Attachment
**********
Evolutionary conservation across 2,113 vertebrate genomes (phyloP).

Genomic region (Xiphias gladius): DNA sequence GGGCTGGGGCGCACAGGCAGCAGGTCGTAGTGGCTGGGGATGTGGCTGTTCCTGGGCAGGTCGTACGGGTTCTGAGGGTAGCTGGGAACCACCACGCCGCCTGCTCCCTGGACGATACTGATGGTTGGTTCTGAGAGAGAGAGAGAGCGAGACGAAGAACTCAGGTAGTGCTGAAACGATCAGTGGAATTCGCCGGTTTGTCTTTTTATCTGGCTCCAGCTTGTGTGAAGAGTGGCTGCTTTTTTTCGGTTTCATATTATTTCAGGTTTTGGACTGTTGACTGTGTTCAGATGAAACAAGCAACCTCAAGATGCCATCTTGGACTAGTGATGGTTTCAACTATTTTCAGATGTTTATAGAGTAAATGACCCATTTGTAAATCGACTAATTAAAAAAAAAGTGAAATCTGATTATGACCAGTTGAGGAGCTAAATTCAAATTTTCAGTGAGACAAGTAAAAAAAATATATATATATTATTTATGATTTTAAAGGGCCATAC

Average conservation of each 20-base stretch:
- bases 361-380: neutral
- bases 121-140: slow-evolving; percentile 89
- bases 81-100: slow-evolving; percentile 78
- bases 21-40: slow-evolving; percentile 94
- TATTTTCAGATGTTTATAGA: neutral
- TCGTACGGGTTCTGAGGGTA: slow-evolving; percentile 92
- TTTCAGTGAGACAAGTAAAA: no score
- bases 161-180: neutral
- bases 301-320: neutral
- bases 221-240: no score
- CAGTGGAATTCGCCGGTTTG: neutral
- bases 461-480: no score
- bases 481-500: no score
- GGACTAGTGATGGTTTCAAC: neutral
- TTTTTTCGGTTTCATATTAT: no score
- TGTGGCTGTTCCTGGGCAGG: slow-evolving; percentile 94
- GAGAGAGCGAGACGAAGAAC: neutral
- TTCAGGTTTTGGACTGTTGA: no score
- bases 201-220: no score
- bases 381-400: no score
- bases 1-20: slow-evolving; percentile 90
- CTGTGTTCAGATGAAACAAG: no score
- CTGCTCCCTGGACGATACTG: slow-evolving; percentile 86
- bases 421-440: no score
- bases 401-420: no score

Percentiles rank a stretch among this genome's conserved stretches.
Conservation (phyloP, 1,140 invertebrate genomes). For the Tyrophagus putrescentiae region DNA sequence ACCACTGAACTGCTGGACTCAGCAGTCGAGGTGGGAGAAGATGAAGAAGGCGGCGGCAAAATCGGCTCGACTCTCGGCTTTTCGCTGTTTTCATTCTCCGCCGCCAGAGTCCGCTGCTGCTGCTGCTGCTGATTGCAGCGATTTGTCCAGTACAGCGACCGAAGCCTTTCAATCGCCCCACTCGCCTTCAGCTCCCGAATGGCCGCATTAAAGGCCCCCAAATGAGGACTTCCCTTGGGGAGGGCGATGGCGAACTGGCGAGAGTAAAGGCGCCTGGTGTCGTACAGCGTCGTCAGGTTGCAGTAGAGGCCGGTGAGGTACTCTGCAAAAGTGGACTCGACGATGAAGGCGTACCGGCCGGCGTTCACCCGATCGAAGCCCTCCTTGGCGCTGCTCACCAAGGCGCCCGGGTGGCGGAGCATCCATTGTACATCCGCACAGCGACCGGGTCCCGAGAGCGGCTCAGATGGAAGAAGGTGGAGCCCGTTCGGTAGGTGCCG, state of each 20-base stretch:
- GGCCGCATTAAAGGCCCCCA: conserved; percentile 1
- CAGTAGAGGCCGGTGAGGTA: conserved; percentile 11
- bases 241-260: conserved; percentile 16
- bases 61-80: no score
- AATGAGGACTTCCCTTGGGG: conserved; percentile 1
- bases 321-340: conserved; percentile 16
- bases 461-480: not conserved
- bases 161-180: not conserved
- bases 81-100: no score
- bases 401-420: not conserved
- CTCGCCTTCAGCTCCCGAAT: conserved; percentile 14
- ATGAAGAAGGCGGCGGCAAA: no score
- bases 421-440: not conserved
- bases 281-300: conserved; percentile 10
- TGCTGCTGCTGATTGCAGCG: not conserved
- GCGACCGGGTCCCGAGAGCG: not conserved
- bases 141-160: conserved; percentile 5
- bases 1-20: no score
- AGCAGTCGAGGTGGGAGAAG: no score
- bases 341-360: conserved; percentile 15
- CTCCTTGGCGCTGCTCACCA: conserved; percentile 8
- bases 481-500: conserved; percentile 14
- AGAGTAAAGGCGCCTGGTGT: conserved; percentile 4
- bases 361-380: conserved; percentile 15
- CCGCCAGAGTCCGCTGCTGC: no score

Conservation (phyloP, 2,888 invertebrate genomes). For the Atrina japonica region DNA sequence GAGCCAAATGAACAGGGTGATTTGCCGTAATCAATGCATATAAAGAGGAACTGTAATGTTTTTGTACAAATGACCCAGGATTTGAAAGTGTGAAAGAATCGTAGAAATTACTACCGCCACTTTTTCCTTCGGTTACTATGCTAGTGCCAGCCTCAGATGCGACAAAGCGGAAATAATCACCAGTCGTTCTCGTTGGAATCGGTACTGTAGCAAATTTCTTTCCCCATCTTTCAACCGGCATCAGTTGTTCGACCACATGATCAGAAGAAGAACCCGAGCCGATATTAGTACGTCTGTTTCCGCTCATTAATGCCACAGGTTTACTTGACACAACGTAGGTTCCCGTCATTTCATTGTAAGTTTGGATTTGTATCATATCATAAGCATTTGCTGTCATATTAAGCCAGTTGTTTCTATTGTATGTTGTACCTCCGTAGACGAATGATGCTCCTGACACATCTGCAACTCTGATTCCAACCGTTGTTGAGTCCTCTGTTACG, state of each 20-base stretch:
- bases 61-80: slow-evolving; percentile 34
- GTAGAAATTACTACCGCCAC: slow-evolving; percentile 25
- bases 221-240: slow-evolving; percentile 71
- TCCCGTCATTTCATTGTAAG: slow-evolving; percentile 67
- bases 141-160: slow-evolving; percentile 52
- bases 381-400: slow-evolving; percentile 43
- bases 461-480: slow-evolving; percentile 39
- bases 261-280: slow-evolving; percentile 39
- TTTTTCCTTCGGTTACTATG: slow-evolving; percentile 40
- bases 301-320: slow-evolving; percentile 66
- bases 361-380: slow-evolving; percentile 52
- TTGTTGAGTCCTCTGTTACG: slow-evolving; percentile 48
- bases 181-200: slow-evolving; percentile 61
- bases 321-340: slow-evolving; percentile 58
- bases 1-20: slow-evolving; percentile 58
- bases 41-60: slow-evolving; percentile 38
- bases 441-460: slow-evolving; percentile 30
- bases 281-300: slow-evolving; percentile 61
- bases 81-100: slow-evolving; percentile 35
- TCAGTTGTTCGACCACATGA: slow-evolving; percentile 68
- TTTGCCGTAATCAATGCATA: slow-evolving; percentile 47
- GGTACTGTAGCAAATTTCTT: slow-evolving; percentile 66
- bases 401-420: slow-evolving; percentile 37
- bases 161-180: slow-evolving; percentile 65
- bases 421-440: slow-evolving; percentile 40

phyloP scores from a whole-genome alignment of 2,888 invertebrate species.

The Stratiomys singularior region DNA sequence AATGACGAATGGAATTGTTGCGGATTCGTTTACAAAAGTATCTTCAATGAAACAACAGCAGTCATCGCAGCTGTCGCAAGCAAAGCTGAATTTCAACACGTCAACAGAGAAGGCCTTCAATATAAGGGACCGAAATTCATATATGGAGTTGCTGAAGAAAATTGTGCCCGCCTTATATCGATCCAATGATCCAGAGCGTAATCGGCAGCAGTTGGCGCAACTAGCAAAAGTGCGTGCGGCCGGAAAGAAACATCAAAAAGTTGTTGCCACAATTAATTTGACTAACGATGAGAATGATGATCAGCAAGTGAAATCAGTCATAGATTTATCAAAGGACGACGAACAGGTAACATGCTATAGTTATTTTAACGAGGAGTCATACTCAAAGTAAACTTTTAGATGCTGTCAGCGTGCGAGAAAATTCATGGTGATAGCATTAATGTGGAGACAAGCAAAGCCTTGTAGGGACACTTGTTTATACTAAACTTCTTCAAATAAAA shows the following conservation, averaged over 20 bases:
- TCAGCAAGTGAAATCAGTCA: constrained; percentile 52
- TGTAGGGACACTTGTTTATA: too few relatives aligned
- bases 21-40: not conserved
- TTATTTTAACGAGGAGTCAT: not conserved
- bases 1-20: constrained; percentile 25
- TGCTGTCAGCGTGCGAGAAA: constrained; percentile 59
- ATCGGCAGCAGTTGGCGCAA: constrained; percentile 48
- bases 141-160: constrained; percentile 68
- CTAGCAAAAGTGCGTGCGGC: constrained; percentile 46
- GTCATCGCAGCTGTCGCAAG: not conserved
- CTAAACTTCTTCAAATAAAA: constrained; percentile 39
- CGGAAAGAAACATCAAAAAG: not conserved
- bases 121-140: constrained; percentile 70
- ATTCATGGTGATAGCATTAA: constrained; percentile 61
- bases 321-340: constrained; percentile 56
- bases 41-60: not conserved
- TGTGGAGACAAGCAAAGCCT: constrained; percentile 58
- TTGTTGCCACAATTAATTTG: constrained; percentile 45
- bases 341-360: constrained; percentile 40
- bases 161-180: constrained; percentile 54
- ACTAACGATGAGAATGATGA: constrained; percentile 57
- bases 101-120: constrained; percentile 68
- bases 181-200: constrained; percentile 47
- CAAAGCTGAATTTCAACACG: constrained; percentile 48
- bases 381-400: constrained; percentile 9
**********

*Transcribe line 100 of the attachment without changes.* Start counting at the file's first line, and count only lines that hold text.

- TGTGGAGACAAGCAAAGCCT: constrained; percentile 58